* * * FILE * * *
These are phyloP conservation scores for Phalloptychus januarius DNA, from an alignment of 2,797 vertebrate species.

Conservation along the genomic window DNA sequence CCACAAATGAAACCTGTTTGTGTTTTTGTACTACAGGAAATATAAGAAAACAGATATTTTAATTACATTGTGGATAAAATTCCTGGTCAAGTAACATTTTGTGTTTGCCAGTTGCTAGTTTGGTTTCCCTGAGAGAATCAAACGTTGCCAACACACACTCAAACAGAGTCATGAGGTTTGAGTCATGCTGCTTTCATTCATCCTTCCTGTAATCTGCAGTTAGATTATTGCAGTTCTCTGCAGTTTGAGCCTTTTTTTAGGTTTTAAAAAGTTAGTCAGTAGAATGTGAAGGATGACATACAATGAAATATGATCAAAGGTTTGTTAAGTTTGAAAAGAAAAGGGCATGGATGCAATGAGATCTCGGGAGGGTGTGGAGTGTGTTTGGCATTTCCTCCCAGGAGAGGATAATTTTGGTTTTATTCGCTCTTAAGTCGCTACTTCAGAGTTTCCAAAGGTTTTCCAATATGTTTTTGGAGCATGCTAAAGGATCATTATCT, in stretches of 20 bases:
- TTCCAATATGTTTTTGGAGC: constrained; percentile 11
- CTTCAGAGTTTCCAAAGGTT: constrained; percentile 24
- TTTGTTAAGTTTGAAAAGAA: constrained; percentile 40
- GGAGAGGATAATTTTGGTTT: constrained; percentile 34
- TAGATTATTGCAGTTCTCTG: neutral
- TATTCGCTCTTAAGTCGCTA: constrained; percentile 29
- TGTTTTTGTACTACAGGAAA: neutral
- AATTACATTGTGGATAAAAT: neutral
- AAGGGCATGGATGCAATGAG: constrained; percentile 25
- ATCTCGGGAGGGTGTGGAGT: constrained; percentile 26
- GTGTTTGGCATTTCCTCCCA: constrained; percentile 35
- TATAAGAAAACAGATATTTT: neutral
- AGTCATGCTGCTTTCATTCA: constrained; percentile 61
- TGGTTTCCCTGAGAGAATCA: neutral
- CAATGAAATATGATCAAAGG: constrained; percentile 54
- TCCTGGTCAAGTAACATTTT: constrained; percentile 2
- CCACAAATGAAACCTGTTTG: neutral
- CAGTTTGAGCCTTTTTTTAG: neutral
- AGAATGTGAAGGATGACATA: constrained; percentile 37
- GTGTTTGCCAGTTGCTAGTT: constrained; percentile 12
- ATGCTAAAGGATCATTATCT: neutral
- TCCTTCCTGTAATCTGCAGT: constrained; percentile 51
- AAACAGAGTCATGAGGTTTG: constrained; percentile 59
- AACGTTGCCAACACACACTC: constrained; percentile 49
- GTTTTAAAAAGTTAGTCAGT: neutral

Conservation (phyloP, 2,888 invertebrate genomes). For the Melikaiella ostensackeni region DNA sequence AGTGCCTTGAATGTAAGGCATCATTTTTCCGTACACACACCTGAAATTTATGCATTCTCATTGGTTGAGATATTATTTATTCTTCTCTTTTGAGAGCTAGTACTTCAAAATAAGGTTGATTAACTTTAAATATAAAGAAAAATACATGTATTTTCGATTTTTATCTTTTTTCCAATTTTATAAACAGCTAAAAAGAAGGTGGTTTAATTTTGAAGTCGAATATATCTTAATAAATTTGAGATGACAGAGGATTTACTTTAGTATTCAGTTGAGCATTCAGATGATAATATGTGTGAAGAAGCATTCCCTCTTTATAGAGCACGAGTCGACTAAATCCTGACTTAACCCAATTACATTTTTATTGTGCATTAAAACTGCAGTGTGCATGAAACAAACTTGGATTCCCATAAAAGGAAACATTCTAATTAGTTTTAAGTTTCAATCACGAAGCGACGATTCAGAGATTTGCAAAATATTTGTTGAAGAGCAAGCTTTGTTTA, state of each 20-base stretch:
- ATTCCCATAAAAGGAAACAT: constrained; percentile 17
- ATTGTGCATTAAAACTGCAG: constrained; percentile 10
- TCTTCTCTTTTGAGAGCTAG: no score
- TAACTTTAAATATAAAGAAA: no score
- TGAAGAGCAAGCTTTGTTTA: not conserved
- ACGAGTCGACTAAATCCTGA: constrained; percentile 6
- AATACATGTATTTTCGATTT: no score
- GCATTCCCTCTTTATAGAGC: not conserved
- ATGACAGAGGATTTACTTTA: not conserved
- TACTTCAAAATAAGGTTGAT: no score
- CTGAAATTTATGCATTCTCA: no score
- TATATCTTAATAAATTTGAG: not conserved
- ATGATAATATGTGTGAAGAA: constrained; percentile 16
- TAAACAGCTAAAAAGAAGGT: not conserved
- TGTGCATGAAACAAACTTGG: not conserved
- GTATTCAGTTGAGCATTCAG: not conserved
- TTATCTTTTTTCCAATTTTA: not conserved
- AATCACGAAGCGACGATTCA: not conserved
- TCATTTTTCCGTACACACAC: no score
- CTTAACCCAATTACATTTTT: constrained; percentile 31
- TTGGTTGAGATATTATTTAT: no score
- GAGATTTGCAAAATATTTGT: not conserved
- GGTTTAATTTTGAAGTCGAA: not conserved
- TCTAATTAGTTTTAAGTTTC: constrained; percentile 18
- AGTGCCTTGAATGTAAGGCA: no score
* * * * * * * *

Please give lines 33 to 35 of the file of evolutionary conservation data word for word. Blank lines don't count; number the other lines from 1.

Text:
- TGAAGAGCAAGCTTTGTTTA: not conserved
- ACGAGTCGACTAAATCCTGA: constrained; percentile 6
- AATACATGTATTTTCGATTT: no score